operatively coupling a control system to the wind turbine, the control system configured to adjust wind turbine operation to facilitate increasing a speed of rotation of the rotor during curtailment of the wind turbine; and,
operatively coupling an extraction device to the generator, the extraction device configured to extract inertial energy stored in the drive train upon release of the curtailment.
10. A method in accordance with claim 9, wherein the extraction device is configured to increase a torque demand on the generator upon release of the curtailment to facilitate converting inertial energy stored in the drive train to electrical power for delivery to a power grid.
11. A method in accordance with claim 10, wherein operatively coupling the extraction device comprises operatively coupling a frequency converter to the generator, the frequency converter configured to control excitation of the generator to increase the torque demand on the generator upon release of the curtailment.
12. A method in accordance with claim 10, further comprising configuring the control system to:
monitor power generation;
monitor power grid demand; and,
initiate the curtailment of the wind turbine when power generation exceeds power grid demand.
13. A method in accordance with claim 9, further comprising configuring the control system to:
monitor power generation of the generator; and,
initiate the curtailment of the wind turbine when power generation exceeds a stored power generation level.
14. A method in accordance with claim 9, wherein the control system is further configured to adjust at least one of a wind turbine body yaw angle and a pitch angle of at least one rotor blade to facilitate increasing the speed of rotation of the rotor up to a rated maximum rotor speed.
15. A method in accordance with claim 9, wherein the control system is further configured to adjust a pitch angle of at least one rotor blade to facilitate increasing the speed of rotation of the rotor above an optimum rated speed for a predetermined torque-power curve.
Description
BACKGROUND OF THE INVENTION

The subject matter described herein relates generally to operation of a wind turbine and, more specifically, to extracting inertial energy from a wind turbine after a wind turbine curtailment is released.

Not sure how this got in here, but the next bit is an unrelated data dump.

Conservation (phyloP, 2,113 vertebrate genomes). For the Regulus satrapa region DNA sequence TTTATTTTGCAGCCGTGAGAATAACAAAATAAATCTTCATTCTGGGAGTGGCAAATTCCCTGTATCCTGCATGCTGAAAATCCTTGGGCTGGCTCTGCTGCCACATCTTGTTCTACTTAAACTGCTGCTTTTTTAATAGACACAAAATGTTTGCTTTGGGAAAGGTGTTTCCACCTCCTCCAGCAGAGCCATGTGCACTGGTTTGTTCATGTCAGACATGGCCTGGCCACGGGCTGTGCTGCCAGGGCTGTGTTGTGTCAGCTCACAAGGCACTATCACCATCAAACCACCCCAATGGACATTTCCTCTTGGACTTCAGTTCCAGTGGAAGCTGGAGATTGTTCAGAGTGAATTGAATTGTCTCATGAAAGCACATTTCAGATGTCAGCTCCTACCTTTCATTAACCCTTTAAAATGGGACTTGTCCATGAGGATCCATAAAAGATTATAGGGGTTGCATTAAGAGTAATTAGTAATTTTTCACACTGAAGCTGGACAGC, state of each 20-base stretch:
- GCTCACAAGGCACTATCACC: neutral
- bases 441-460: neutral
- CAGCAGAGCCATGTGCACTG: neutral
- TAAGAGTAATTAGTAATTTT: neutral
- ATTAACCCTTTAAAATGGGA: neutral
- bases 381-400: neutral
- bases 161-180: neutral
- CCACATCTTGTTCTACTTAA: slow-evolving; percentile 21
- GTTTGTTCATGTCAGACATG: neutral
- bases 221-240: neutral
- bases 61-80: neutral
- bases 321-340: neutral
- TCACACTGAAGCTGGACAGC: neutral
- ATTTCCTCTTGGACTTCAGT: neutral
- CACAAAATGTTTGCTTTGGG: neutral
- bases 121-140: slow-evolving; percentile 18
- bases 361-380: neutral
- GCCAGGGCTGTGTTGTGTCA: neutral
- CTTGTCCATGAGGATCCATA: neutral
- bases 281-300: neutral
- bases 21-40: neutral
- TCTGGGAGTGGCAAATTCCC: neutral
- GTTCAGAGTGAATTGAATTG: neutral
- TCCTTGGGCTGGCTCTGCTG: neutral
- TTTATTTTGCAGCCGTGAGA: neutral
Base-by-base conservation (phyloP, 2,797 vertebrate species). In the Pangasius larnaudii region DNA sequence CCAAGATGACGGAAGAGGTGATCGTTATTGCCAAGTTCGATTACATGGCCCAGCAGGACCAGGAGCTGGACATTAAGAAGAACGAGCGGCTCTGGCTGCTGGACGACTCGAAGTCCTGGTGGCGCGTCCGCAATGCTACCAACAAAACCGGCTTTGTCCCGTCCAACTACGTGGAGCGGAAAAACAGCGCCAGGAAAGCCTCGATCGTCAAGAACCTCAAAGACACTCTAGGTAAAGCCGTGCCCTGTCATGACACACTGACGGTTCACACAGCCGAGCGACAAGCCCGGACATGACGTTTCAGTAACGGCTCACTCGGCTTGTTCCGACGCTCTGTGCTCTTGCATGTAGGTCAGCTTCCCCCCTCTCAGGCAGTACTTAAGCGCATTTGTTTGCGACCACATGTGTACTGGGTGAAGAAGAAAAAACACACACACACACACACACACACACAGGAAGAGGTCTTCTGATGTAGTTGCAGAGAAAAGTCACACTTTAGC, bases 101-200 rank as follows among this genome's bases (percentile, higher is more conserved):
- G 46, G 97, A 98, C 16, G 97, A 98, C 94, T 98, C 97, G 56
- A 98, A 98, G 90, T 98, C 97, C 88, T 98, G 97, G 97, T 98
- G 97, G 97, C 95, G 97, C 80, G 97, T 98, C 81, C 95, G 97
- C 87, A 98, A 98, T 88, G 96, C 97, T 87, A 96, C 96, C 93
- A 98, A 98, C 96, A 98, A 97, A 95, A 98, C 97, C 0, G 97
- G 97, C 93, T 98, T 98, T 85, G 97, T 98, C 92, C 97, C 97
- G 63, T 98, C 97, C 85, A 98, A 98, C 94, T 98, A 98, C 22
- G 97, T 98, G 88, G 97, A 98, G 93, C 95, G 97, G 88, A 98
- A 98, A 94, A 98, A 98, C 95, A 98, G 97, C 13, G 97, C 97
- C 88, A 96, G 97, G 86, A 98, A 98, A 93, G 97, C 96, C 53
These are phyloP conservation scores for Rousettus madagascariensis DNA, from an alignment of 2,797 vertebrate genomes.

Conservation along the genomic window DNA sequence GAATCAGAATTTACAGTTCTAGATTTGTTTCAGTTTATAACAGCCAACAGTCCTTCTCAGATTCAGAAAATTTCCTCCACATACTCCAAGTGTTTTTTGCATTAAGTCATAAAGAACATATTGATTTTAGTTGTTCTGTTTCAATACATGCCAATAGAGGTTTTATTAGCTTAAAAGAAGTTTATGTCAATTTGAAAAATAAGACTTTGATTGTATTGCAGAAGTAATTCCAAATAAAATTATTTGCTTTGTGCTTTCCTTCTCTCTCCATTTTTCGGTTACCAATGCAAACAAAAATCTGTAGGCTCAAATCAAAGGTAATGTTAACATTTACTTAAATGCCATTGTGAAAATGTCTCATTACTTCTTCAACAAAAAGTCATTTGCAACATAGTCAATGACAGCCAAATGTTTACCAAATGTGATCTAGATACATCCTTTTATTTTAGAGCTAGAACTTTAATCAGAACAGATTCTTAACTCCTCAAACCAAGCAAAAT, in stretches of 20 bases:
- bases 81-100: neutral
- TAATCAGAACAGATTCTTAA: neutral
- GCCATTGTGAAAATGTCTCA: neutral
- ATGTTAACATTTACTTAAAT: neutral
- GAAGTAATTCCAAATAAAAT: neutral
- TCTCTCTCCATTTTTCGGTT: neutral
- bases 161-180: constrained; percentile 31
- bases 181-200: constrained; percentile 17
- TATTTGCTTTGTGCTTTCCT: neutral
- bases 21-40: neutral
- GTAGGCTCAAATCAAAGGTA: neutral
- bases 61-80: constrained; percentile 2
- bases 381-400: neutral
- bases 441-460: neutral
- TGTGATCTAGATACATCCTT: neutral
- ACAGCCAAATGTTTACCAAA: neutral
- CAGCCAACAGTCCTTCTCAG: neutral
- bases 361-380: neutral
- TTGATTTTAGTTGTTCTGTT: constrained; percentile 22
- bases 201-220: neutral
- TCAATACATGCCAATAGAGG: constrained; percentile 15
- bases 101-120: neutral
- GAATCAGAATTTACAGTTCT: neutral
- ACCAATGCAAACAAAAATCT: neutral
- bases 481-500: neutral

Wind turbines utilize wind energy to produce electrical power. Wind turbines typically include a rotor having multiple blades that transform wind energy into rotational motion of a drive shaft, which in turn is utilized to drive a rotor of an electrical generator to produce electrical power. A plurality of wind turbines may be grouped together, sometimes referred to as a “wind farm.”

In order to mitigate issues associated with turbine loading, delivery of power to the grid, and/or certain planning conditions (e.g., planned maintenance activities), the power output by some or all of the turbines within a wind farm may need to be reduced, also referred to as a “wind turbine curtailment.” During a wind turbine curtailment, a level of power generated by the turbine is controlled (i.e., reduced to a curtailment level). Typically, during a wind turbine curtailment, a pitch angle of the rotor blades is adjusted to slow rotation of the rotor, which reduces the power output by the wind turbine. For example, during a wind turbine curtailment, the wind turbine may be configured to deliver forty-percent (40%) of a maximum level of electrical power able to be produced by the wind turbine. During a wind turbine curtailment, wind speeds may be such that it would be possible to produce the maximum level of electrical power able to be produced by the wind turbine, however, less power is generated for other reasons. In other words, aerodynamic energy present in the wind is purposefully not captured, and therefore, is wasted.

BRIEF DESCRIPTION OF THE INVENTION